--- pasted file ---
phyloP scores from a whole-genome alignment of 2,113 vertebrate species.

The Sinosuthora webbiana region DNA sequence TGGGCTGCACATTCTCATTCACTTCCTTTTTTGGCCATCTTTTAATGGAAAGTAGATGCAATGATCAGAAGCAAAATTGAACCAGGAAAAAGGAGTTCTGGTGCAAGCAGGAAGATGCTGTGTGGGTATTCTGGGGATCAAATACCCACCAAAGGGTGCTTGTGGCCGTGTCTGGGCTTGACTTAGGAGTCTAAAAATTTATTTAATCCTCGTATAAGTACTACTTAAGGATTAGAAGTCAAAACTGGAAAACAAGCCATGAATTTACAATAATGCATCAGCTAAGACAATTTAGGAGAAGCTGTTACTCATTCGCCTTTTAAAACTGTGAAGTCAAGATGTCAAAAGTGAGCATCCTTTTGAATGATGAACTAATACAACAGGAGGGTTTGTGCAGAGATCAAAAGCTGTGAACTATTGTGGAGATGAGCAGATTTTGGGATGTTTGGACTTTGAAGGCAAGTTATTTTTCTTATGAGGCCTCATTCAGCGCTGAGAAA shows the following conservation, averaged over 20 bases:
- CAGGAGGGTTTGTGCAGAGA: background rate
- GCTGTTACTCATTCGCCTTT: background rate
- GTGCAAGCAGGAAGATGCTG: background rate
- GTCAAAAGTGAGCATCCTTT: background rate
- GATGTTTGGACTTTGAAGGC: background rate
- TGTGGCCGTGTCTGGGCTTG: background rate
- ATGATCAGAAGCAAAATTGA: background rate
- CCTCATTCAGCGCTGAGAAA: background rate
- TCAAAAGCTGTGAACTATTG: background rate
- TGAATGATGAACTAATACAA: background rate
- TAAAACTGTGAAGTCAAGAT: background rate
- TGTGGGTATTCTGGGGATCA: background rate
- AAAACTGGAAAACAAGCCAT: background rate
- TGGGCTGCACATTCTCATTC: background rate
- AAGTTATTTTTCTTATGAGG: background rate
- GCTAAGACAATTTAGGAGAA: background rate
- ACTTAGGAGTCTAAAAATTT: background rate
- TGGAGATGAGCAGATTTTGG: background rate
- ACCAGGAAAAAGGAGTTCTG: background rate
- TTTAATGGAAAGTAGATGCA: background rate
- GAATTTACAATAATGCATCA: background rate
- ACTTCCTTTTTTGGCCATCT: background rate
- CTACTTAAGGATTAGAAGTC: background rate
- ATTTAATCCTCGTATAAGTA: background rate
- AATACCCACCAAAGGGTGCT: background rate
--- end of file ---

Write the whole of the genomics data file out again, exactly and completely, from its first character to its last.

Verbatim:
phyloP scores from a whole-genome alignment of 2,113 vertebrate species.

The Sinosuthora webbiana region DNA sequence TGGGCTGCACATTCTCATTCACTTCCTTTTTTGGCCATCTTTTAATGGAAAGTAGATGCAATGATCAGAAGCAAAATTGAACCAGGAAAAAGGAGTTCTGGTGCAAGCAGGAAGATGCTGTGTGGGTATTCTGGGGATCAAATACCCACCAAAGGGTGCTTGTGGCCGTGTCTGGGCTTGACTTAGGAGTCTAAAAATTTATTTAATCCTCGTATAAGTACTACTTAAGGATTAGAAGTCAAAACTGGAAAACAAGCCATGAATTTACAATAATGCATCAGCTAAGACAATTTAGGAGAAGCTGTTACTCATTCGCCTTTTAAAACTGTGAAGTCAAGATGTCAAAAGTGAGCATCCTTTTGAATGATGAACTAATACAACAGGAGGGTTTGTGCAGAGATCAAAAGCTGTGAACTATTGTGGAGATGAGCAGATTTTGGGATGTTTGGACTTTGAAGGCAAGTTATTTTTCTTATGAGGCCTCATTCAGCGCTGAGAAA shows the following conservation, averaged over 20 bases:
- CAGGAGGGTTTGTGCAGAGA: background rate
- GCTGTTACTCATTCGCCTTT: background rate
- GTGCAAGCAGGAAGATGCTG: background rate
- GTCAAAAGTGAGCATCCTTT: background rate
- GATGTTTGGACTTTGAAGGC: background rate
- TGTGGCCGTGTCTGGGCTTG: background rate
- ATGATCAGAAGCAAAATTGA: background rate
- CCTCATTCAGCGCTGAGAAA: background rate
- TCAAAAGCTGTGAACTATTG: background rate
- TGAATGATGAACTAATACAA: background rate
- TAAAACTGTGAAGTCAAGAT: background rate
- TGTGGGTATTCTGGGGATCA: background rate
- AAAACTGGAAAACAAGCCAT: background rate
- TGGGCTGCACATTCTCATTC: background rate
- AAGTTATTTTTCTTATGAGG: background rate
- GCTAAGACAATTTAGGAGAA: background rate
- ACTTAGGAGTCTAAAAATTT: background rate
- TGGAGATGAGCAGATTTTGG: background rate
- ACCAGGAAAAAGGAGTTCTG: background rate
- TTTAATGGAAAGTAGATGCA: background rate
- GAATTTACAATAATGCATCA: background rate
- ACTTCCTTTTTTGGCCATCT: background rate
- CTACTTAAGGATTAGAAGTC: background rate
- ATTTAATCCTCGTATAAGTA: background rate
- AATACCCACCAAAGGGTGCT: background rate